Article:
Theresa Mozzee, 59, suffers from cancer and lupus and struggles to walk. Her 23-year-old daughter quit her job as a preschool teacher to care for her mom.

Their only income was about $1,400 per month in federal disability benefits, less than the cost of a typical two-bedroom apartment in Charleston. 

For months, they had tried to put their names on a waiting list for housing choice vouchers, but the list is closed because it already contains hundreds of names. It remains uncertain when the list will open again.  

Theresa Mozzee, who has been diagnosed with depression, said the situation took a mental toll. 

“I have bad days,” she said. “Sometimes, I just want to die.”  

Broken homes

Section 8 is a $22 billion-a-year program overseen by the federal Department of Housing and Urban Development but administered by local public housing agencies. 

Recipients typically put 30% of their monthly income toward rent, while the government program covers the balance of rent and utilities. More than 2 million households nationwide rely on the program.

A USA TODAY Network-Southeast investigation found that flaws in the federal government’s biggest rental assistance program have left vulnerable people in the South living in substandard housing, in pay-by-the-week motels or doubled up with relatives.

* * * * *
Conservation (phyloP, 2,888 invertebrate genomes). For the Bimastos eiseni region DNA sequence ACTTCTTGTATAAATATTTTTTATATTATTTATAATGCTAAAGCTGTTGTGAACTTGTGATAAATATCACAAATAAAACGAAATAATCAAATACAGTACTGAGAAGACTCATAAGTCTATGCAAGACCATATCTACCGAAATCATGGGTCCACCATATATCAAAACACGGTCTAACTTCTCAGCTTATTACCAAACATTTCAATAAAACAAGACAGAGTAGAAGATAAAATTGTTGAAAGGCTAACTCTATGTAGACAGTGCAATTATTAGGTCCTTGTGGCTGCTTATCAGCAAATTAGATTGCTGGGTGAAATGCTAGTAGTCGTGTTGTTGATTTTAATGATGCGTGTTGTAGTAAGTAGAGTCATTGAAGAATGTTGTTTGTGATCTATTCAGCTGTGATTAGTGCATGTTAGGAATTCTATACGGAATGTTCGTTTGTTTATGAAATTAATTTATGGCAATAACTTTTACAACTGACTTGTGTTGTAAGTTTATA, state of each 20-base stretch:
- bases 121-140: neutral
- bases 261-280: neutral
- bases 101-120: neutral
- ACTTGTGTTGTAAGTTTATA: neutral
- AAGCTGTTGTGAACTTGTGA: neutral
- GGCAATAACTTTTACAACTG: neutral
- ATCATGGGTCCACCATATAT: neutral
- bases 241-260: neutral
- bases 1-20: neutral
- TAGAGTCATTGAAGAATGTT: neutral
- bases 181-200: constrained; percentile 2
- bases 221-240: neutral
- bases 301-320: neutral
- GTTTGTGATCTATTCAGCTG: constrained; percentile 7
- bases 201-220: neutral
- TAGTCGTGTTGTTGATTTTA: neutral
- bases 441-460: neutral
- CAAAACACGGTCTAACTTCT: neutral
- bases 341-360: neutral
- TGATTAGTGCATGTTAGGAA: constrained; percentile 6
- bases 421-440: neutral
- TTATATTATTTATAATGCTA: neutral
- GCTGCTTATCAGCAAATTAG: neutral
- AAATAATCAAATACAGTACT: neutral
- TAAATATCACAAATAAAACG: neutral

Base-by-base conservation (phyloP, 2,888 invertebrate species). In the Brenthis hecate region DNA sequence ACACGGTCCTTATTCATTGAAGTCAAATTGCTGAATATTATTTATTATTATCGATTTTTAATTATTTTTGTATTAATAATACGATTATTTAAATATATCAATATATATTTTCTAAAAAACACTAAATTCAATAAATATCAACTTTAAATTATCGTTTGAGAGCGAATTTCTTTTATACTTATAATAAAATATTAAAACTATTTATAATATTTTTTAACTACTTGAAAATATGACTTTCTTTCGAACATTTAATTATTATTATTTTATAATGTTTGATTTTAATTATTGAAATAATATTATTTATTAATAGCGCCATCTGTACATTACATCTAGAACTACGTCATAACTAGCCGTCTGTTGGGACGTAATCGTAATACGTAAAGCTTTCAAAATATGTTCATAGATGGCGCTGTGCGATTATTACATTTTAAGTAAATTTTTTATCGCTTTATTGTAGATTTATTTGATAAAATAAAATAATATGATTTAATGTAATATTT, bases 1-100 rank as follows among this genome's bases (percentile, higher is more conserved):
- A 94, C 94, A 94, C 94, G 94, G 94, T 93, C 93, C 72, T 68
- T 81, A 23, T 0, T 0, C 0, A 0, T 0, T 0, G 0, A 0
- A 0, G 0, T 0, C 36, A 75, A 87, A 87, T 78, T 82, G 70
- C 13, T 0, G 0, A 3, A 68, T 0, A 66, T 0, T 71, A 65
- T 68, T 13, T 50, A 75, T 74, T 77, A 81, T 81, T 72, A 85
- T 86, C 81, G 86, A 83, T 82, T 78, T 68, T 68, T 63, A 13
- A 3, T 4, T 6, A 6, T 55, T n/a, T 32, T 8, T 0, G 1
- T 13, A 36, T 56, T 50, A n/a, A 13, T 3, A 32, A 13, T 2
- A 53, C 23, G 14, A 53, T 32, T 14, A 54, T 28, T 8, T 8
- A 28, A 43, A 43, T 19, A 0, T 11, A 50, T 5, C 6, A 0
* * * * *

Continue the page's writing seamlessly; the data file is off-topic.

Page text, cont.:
Miracle Mozzee, 23, looks around her public housing unit searching for any signs of progress on the repairs promised to her and her mother before they are supposed to move back in. All she found was missing and misplaced belongings, no power in the unit and spoiled food in addition to the existing issues that forced her and her mother to move out of the unit. Mozzee has spent her days during the pandemic caring for her mom and trying to figure out where they might go live. © Josh Morgan/The Greenville News Miracle Mozzee, 23, looks around her public housing unit searching for any signs of progress on the repairs promised to her and her mother before they are supposed to move back in. All she found was missing and misplaced belongings, no power in the unit and spoiled food in addition to the existing issues that forced her and her mother to move out of the unit. Mozzee has spent her days during the pandemic caring for her mom and trying to figure out where they might go live.

The federal government failures have reinforced the lingering effects of Jim Crow across the South and contributed to racial disparities seen in nearly every facet of American life.

After War World II, the Federal Housing Administration provided money for construction of new suburban neighborhoods. White families who once lived in public housing could obtain low-cost mortgages for almost the same costs they paid for public housing.

The government refused to give mortgages to Black people and required that developers draw up covenants barring Black people from the neighborhoods.